Marius Deeb, writing in the Middle East Quarterly, deemed Warlords and Merchants an interesting book, adding that Dib's economic analysis is stronger than his insights on politics. In fact, Deeb observed that Dib "either misinterprets … or simply omits" discussion of several key events, including the fall of the Lebanese currency, the reasons behind factional battles, the assassination of several political and religious leaders, or the influence of the Syrian regime under Assad.

In a Historian review, Roger Owen observed that Dib's highly anecdotal and personal account of the civil war years enhances the interest of Warlords and Merchants. But Owen found the book "somewhat disjointed" and loosely written, with inadequate reference to previous scholarship on the subject.

Dib told CA: "My desire to write started at age eleven, but this was preceded by a devotion to reading at age six. I enjoyed American comic books (DC Comics: Superman, Batman, Tarzan, etc.), as well as children's adventure books (Nancy Drew, The Hardy Boys, and similar books by Egyptian author Mahmoud Salem), even at age twenty.

"One day, while I was in fifth grade (age eleven years), people from a radio station visited my school looking for talent for a children show. They picked me to recite poetry in the show and read a Disney-style story (which I don't remember). When I asked the gentleman from the station why I was picked, he replied that when he was viewing the students in my class, I stood out as ‘pensive’ and ‘contemplative,’ qualities that my teacher described as being ‘shy.’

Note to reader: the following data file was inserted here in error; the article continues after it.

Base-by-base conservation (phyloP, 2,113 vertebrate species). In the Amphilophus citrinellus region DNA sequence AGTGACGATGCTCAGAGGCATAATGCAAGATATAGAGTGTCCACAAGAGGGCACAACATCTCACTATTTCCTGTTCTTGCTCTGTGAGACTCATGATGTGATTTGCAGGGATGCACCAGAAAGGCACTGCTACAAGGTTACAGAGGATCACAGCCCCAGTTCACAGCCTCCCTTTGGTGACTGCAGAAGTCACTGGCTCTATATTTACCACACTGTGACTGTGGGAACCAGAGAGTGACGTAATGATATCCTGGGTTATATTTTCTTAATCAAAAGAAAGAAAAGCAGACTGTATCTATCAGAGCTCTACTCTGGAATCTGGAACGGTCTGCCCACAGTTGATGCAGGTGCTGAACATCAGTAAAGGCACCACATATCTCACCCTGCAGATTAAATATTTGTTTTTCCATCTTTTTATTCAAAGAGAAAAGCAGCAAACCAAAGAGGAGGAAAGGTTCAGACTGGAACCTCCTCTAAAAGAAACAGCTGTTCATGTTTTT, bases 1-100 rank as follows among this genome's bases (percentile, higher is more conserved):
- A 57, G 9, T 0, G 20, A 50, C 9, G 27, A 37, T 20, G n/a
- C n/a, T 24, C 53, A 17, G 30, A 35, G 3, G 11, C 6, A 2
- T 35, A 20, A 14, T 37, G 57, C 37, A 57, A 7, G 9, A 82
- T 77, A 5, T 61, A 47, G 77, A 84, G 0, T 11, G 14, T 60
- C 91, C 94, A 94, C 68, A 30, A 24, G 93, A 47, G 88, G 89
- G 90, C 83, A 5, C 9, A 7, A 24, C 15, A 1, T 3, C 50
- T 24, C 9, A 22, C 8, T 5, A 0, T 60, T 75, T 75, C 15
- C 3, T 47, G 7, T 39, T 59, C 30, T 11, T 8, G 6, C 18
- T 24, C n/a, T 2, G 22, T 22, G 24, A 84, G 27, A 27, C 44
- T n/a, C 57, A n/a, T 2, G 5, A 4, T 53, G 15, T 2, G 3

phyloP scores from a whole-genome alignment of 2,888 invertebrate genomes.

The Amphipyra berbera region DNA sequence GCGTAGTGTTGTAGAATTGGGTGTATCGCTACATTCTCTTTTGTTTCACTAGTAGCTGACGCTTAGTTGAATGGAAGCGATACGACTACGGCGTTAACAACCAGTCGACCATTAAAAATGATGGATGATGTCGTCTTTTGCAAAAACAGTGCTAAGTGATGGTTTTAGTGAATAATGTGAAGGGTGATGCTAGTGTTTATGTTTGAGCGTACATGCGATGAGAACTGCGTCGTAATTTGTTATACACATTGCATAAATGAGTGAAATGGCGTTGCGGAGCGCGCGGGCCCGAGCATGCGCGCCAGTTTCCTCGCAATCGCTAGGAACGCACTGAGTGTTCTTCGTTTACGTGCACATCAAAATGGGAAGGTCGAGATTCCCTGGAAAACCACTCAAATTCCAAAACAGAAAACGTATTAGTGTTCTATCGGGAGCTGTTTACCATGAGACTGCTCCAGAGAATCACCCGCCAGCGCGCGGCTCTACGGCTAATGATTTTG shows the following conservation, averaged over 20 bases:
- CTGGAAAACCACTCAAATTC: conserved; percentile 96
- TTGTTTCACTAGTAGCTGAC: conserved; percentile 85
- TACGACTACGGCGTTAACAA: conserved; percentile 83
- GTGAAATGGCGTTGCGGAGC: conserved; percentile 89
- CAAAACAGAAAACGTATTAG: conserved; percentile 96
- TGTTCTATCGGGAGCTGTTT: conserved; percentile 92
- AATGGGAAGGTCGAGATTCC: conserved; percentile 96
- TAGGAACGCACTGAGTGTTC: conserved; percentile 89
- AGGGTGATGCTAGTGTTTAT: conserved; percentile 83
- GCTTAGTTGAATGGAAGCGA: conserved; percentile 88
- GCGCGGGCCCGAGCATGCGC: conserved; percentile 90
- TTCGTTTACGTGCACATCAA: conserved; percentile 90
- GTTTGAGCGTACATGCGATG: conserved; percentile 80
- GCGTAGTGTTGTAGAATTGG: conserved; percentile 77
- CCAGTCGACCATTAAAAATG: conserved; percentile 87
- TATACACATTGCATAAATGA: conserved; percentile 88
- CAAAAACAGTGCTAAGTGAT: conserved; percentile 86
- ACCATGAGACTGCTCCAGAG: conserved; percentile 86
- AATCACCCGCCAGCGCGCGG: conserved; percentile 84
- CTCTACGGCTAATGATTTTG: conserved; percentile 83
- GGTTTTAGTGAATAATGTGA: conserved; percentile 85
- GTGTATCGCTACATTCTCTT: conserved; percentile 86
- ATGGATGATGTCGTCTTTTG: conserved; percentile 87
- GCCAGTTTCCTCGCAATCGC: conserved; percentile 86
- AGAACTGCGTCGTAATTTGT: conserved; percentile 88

"In grade six, a teacher selected my composition pieces to photocopy for students in our class and other classes as examples to follow. And in grade seven (age thirteen), I convinced the principal to allow me to use the glass display window outside his office as my wall newspaper. I wrote small stories about the school and what goes on, as well as my poems and thoughts, clips and pictures that I liked in magazines. The wall newspaper was popular, and both teachers and students stood there reading it every week.

"At age fourteen, I started writing my own forty-page-length stories that imitated The Hardy Boys and such books. By age sixteen, I wrote six of these stories and sent them to a publisher, but never heard back. Around the same time, I became a junior journalist at a local magazine and wrote columns on a variety of topics. One of them was my poetic take on autumn leaves; others were on Spain and Japan. At age eighteen, I became the youngest editor of a community newspaper in Toronto, and later that year, I became a columnist at two student newspapers of the University of Ottawa (The Fulcrum and La Rotonde).

"My two immediate influences were my economics professor Charles Jeanneret, a Swiss citizen who was devoted to issues of poverty, underdevelopment, and inequality in Asia, Africa, and Latin America; and my friend George Corm, a Lebanese economist and sociologist who has written over twenty books in French on various issues about Lebanon, the Middle East, and religion.